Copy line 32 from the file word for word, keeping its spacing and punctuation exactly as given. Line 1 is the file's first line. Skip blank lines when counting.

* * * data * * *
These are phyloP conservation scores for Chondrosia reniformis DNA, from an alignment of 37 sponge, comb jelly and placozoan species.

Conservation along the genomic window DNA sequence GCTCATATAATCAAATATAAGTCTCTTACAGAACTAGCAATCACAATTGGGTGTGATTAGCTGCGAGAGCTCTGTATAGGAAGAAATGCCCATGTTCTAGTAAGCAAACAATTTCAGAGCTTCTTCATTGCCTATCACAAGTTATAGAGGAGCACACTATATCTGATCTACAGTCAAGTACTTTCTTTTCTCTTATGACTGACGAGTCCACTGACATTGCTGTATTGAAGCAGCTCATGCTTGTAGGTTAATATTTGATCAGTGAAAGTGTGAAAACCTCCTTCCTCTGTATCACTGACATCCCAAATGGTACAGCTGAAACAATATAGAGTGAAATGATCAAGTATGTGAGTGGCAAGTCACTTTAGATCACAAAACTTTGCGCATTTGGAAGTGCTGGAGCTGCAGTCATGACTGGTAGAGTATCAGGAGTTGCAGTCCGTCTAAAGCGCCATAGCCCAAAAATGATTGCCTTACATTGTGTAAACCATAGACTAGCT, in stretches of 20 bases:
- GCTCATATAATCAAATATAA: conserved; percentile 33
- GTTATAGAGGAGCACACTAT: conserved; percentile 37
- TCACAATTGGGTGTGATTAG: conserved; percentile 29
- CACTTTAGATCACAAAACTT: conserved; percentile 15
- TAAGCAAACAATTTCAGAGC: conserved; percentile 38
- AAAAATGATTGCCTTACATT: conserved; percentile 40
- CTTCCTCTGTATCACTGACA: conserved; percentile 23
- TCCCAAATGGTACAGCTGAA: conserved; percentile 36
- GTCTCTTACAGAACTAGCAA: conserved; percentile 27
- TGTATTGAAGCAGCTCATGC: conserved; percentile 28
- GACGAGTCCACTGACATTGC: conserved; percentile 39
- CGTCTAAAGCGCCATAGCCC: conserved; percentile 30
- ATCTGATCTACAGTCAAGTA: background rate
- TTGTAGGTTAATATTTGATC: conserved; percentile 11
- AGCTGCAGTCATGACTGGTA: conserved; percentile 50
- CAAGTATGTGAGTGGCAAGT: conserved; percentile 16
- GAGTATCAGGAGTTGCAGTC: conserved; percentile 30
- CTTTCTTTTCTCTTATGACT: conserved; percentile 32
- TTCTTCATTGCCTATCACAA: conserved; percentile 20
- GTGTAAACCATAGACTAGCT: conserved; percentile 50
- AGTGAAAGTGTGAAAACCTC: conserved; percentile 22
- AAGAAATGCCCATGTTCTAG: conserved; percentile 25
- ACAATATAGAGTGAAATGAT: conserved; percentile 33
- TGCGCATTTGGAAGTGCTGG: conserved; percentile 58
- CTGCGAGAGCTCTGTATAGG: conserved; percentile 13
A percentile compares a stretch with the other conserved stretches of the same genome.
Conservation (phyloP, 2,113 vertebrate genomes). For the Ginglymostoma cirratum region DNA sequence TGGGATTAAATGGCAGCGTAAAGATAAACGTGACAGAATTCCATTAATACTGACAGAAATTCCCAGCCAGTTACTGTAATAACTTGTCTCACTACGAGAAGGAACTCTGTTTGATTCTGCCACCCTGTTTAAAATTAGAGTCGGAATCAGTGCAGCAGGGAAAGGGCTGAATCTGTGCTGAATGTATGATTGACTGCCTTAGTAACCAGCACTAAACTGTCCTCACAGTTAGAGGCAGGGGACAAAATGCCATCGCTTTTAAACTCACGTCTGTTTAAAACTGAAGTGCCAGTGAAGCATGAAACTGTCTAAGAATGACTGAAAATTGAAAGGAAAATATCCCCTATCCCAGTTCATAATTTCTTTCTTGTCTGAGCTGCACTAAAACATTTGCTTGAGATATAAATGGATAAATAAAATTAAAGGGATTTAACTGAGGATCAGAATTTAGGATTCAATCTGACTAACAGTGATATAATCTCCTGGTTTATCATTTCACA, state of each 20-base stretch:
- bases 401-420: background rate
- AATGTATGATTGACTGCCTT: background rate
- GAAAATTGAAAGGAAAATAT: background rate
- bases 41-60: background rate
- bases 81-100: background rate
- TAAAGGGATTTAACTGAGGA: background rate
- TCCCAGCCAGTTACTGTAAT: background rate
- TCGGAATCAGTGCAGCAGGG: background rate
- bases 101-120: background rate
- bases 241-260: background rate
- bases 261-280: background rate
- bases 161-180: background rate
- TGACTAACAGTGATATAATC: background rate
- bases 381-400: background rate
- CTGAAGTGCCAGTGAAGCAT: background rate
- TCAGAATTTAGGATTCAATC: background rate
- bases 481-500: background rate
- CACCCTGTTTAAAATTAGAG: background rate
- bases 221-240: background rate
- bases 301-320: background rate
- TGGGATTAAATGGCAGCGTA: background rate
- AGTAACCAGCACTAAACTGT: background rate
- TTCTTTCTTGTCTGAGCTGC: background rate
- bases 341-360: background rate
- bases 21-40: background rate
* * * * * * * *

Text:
- GAAAATTGAAAGGAAAATAT: background rate